There's plenty of great literature about infidelity. But there's a whole lot of not-so-great literature as well. It's a basic fall-back plot device for just about everyone who wants to write a novel. And I say enough.
Artists are attempting to find something through the maintenance of a practice but what is a politician or leader trying to find? The answer is usually a series of intelligent decisions that lead his country out of a quagmire.
Early reader? Let's just say that had the word had currency in the L.A. of the Fifties, I'd have been the girl with the big dictionary on her lap trying to find "dyslexia." Since I couldn't read it'd never have occurred to me that I'd become a writer.
A dentist Ray Testa, who is 58, leaves his wife Angie, to run off with his 31year-old hygienist, Shelby. At the wedding he announces: "I now belong to an incredibly exclusive club. There are not many men who can say that they're older than their father-n-law."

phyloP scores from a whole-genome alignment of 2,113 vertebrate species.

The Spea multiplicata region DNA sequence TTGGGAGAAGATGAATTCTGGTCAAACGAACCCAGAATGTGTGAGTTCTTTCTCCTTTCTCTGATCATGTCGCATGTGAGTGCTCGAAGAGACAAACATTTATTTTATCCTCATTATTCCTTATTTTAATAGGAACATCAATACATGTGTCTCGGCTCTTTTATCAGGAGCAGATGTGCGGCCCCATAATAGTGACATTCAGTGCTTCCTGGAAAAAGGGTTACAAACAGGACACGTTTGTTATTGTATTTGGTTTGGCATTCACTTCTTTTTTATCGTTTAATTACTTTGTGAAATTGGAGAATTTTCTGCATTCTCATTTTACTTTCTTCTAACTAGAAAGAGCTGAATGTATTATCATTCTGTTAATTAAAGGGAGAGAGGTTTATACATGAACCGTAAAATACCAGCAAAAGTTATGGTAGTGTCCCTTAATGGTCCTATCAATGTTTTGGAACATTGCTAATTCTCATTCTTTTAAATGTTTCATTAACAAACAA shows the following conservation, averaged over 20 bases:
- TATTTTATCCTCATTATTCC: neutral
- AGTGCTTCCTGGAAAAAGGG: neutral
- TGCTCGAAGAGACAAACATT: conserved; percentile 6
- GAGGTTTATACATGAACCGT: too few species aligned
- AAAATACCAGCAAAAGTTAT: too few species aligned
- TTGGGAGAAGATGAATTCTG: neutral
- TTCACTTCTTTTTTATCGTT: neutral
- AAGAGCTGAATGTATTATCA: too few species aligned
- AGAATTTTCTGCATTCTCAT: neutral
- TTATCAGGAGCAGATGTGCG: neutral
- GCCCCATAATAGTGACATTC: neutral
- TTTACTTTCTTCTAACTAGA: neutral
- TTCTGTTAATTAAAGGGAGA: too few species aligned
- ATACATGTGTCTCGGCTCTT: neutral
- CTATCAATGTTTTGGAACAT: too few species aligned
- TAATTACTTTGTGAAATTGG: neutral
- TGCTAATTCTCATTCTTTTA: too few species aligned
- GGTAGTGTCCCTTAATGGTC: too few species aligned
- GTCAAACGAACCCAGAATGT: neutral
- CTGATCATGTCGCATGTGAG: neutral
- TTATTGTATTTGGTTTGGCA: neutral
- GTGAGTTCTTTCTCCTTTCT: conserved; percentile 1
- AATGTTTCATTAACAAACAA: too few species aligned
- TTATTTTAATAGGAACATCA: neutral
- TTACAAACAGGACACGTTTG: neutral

My NYU grad students and I presented our collaborative film Tar at the Rome Film Festival. What they accomplished is fairly unprecedented and hasn't been done by any group of students at any film school. At least as far as I know, and I teach at a bunch of them.
In the late '70s, you couldn't go anywhere without seeing the red cover of The Stories of John Cheever the Pulitzer Prize winning collection of the writer's stories that had been delighting readers of The New Yorker for decades.
A few years ago it was announced that Justin Cronin's next project would be a vampire novel. Many readers found it difficult to believe. In honor of its paperback release, I spoke with Justin last week.
This summer, I'm thinking Reading Lite. An iced drink, (make mine an Arnold Palmer). A cool breeze. A careful application of sunscreen. A thin book, so I can get through it and still grab some zzzs. Books like these.